That movement in turn helps them learn, especially for those who are kinetic learners. "They need that movement to think."
Setting a solid foundation in the early years is important, Jones says, because the stronger the foundation, the more naturally learning will continue to flow.
"It sets up the foundation for the rest of the child's life," she says.
As intimidatingly academic as that may sound, Toddler's First Dance is anything but. It opens with a welcome song - each child has their moment in the spotlight to stand up, turn around and run around the circle - and moves through a series of music-and-movement activities including scarf play, instrument play, marching and an obstacle course that includes tunnel crawling, balancing and backwards walking.
All of it's done hand-in-hand with a caregiver - in this class, mostly moms, but with a nanny and a dad also taking part.
The huge smiles on the little faces testify to how much fun they're having being here together.
It's working for Lorena Flouret and her almost-two-year-old daughter, Victoria.
"Since she was little she likes to dance," Flouret says with a smile. She's seen growth in the little girl already, she says, noting Victoria will even do some of the movements from class at home. "What I like is how she starts understanding the class, and she starts to participate."
Jennifer McPherson agrees. She's here with 20-month-old Sarah, and she likes the chance for Sarah to interact with the other kids. "Whenever we put on music at home she starts dancing. When music comes on, she starts moving, she does some of the movements (from class)."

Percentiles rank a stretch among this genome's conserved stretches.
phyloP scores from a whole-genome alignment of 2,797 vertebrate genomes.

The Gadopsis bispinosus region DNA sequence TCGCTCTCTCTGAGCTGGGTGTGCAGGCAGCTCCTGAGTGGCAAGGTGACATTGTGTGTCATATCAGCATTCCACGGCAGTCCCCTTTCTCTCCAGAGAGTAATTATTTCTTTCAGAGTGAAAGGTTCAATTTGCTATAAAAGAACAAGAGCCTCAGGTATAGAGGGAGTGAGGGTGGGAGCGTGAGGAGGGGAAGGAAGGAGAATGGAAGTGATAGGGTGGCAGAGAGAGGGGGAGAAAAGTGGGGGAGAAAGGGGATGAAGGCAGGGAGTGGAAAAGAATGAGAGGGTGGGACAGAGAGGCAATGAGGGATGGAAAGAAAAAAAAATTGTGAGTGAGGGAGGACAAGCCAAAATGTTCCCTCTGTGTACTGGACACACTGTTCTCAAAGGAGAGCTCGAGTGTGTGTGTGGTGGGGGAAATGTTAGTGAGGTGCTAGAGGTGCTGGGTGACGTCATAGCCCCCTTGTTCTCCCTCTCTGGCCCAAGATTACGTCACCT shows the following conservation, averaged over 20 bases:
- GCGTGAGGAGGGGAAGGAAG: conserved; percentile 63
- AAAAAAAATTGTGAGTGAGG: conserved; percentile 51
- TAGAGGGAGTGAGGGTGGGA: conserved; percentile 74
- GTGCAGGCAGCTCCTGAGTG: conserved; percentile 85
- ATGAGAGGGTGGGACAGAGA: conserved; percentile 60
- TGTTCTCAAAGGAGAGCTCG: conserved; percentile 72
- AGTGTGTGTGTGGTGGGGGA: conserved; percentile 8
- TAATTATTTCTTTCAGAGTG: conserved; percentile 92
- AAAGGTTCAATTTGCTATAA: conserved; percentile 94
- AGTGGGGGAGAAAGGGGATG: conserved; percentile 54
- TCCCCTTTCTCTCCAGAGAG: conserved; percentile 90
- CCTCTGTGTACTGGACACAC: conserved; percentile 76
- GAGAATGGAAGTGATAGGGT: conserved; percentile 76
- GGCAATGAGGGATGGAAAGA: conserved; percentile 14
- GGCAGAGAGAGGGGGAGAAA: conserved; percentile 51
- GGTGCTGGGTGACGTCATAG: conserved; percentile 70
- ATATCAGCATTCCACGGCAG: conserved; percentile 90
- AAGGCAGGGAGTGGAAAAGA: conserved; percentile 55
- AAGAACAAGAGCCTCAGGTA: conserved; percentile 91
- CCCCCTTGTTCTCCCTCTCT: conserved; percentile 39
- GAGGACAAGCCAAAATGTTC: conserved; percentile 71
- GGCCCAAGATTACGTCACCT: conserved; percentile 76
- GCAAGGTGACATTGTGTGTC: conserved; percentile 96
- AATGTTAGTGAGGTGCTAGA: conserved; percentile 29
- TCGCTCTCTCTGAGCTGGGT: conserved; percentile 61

For Kristin Vandegriend and 20-month-old Alexa, class is a fun social outing for both of them - some of their friends from a StrongStart drop-in program at a local elementary school are also in the class, and both moms and kids have some extra bonding time at dance class.
"She likes being with other kids," Vandegriend says.
And, she notes with a laugh, "She has a lot of energy. We needed somewhere to tire her out."
The parent-child bonding is an important part of class for Jones.
"Moving with an adult in these classes is about connection," Jones points out. "It's not about, 'Oh, you go out and play, it's 'Let's play together.'"
The same is true at Staccato Studios in North Burnaby, where Kera Doherty offers Music Together classes for kids from infancy up to age four and their parents.
Especially for infants, she says, music is a real aid to bonding with their mom or dad, and it's a social outlet for the parents as well.
People who take Music Together classes don't have to be musical, Doherty says, and they don't have to want their kids to become concert pianists, either.
"It's just sharing music, giving them a love of music," she says. "It just becomes a part of life."
Music Together is a research-based program based on the knowledge that early exposure to music can benefit children. It's based on neuroscientific research that explores just how music education can change a child's development for the better - and puts it into a fun, informal setting for families.
"The goal is to really get the children at a critical stage and give them exposure to music," Doherty says. "It's much like language learning. If you're immersed in your mother tongue, you naturally pick it up."